(v) The “pH” of a sediment or soil is the negative logarithm to the base ten of the hydrogen ion activity of the sediment or soil suspension. It is usually measured by a suitable sensing electrode coupled with a suitable reference electrode at a 1/1 solid/solution ratio by weight.
(vi) The adsorption ratio, “Kd,” is the amount of test chemical adsorbed by a sediment or soil (i.e., the solid phase) divided by the amount of test chemical in the solution phase, which is in equilibrium with the solid phase, at a fixed solid/solution ratio.
(vii) “Sediment” is the unconsolidated inorganic and organic material that is suspended in and being transported by surface water, or has settled out and has deposited into beds.
(viii) “Soil” is the unconsolidated mineral material on the immediate surface of the earth that serves as a natural medium for the growth of land plants. Its formation and properties are determined by various factors such as parent material, climate, macro- and microorganisms, topography, and time.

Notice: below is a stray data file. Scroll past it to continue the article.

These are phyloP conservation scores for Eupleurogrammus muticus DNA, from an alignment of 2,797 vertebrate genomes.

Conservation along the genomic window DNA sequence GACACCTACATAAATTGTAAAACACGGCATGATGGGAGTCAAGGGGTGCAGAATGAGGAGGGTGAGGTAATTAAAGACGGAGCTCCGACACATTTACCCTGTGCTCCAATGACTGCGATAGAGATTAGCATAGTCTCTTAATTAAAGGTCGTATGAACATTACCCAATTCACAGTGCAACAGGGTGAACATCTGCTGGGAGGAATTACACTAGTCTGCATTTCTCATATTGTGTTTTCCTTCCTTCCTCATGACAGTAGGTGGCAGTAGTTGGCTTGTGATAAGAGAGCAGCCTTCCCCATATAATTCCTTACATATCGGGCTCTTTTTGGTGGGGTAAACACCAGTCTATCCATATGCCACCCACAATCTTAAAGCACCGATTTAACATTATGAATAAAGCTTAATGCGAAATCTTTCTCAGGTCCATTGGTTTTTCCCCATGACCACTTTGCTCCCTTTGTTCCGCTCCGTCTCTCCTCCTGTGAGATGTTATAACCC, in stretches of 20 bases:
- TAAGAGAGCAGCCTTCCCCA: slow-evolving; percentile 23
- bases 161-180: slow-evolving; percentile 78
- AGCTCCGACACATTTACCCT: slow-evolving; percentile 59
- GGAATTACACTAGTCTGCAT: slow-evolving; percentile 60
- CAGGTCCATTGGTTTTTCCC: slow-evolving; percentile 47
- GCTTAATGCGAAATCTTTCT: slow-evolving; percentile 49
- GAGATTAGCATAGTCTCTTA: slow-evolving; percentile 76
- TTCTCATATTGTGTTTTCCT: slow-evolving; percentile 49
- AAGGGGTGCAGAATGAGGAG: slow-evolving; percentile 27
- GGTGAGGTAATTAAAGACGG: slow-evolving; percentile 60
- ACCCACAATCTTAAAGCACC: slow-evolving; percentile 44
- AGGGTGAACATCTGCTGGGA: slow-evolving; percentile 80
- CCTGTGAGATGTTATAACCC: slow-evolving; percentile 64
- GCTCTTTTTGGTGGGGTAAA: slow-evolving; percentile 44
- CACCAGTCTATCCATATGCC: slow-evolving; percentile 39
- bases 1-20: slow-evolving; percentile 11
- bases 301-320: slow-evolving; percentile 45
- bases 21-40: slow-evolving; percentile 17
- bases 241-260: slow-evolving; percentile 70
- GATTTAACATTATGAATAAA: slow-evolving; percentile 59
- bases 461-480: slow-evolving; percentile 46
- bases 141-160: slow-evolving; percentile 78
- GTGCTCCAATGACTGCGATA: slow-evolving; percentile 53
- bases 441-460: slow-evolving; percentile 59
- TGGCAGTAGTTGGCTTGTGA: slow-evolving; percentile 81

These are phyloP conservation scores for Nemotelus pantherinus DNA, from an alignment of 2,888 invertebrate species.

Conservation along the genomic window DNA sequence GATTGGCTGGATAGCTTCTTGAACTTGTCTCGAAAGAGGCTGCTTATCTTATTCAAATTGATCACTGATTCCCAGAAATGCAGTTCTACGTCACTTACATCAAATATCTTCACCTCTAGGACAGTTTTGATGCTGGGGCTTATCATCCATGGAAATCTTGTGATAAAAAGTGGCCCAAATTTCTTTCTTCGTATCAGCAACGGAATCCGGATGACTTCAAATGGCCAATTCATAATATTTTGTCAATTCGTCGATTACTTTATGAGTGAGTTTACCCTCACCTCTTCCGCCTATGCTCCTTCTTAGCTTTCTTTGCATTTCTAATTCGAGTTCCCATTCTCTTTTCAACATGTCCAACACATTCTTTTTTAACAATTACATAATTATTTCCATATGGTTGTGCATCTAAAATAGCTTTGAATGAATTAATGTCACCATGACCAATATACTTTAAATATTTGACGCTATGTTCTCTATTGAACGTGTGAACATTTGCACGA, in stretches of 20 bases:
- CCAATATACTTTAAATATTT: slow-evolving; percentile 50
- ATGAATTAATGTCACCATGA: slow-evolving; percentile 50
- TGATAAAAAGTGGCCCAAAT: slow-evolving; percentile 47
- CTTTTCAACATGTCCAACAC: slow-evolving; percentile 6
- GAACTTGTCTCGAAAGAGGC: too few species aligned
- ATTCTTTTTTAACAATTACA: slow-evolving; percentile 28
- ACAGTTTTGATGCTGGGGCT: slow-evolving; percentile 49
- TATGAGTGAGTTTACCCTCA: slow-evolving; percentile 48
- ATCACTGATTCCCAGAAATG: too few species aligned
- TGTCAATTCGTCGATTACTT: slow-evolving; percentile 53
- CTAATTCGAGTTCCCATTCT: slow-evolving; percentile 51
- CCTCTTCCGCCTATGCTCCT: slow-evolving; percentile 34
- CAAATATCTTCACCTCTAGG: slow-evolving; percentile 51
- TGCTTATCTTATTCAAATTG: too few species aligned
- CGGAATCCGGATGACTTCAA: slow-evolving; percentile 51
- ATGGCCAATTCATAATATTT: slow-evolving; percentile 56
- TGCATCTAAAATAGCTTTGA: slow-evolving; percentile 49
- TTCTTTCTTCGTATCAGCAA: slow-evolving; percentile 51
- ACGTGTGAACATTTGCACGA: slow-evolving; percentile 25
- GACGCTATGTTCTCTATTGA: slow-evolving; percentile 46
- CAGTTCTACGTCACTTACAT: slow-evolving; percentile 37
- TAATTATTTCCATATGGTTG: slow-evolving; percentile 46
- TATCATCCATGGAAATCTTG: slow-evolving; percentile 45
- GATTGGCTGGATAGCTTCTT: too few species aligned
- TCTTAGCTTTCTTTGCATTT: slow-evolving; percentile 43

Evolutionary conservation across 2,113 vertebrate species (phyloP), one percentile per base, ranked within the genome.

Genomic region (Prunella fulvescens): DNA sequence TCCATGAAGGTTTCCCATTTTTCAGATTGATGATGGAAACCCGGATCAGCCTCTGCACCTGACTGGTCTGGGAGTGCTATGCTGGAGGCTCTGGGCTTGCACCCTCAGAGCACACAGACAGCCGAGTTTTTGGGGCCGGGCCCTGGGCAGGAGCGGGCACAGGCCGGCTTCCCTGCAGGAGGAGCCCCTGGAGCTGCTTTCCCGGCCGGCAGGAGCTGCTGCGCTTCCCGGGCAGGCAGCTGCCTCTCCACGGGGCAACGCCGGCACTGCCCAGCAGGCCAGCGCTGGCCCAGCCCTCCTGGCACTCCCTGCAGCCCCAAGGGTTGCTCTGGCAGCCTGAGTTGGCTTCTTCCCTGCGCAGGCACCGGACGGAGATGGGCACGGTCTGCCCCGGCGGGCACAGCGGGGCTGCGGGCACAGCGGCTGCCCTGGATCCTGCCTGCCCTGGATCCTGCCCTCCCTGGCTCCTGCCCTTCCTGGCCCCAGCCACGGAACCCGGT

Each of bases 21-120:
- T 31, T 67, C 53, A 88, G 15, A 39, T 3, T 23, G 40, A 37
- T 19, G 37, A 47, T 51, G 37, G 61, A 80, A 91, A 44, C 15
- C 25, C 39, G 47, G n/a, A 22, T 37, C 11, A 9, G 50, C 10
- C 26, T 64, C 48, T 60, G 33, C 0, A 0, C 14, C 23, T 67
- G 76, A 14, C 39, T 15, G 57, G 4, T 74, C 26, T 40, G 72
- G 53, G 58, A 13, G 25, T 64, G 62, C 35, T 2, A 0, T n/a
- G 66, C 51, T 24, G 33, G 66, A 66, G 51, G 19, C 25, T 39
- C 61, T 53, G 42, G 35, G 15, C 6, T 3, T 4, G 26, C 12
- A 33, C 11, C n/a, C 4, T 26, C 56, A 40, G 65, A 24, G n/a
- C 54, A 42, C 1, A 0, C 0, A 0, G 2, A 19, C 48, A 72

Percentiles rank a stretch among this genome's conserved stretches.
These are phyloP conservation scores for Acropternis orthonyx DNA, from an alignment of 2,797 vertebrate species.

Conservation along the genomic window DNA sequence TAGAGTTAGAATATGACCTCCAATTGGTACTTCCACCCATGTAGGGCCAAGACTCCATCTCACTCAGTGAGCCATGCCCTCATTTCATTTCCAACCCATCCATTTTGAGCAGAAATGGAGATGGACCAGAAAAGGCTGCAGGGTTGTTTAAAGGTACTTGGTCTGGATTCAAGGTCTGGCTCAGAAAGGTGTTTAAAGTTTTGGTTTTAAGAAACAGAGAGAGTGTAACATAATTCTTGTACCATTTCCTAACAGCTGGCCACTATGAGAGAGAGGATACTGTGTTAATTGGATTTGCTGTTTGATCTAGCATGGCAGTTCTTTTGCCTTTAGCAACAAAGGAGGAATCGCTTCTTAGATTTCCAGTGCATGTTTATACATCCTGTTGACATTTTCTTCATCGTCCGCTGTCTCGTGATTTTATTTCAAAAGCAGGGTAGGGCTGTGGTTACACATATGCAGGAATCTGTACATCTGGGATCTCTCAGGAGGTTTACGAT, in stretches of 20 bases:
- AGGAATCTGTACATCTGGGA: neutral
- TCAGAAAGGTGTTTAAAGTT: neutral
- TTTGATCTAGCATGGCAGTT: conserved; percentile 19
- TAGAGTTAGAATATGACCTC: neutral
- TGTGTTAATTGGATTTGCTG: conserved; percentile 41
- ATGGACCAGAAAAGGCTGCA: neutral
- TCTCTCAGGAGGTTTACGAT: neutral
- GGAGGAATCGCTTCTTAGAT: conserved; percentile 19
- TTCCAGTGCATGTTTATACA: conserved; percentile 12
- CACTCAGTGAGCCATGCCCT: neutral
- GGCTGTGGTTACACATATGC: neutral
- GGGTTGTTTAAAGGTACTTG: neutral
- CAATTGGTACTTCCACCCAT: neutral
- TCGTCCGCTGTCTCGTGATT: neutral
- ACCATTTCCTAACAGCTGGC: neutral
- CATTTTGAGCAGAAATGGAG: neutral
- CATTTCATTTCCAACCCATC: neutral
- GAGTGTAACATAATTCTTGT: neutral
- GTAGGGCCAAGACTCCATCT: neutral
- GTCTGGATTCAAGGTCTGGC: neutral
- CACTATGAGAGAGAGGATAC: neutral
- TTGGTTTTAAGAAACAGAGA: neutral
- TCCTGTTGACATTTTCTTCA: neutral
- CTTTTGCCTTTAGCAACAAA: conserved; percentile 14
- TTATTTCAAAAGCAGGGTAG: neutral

(ix) “Soil aggregate” is the combination or arrangement of soil separates (sand, silt, clay) into secondary units. These units may be arranged in the soil profile in a distinctive characteristic pattern that can be classified according to size, shape, and degree of distinctness into classes, types, and grades.
(x) “Soil classification” is the systematic arrangement of soils into groups or categories. Broad groupings are based on general soil characteristics while subdivisions are based on more detailed differences in specific properties. The soil classification system used in this standard and the one used today in the United States is the 7th Approximation-Comprehensive System. The ranking of subdivisions under this system is: Order, Suborder, Great group, family, and series.
(xi) A “soil horizon” is a layer of soil approximately parallel to the land surface. Adjacent layers differ in physical, chemical, and biological properties such as color, structure, texture, consistency, kinds and numbers of organisms present, and degree of acidity or alkalinity.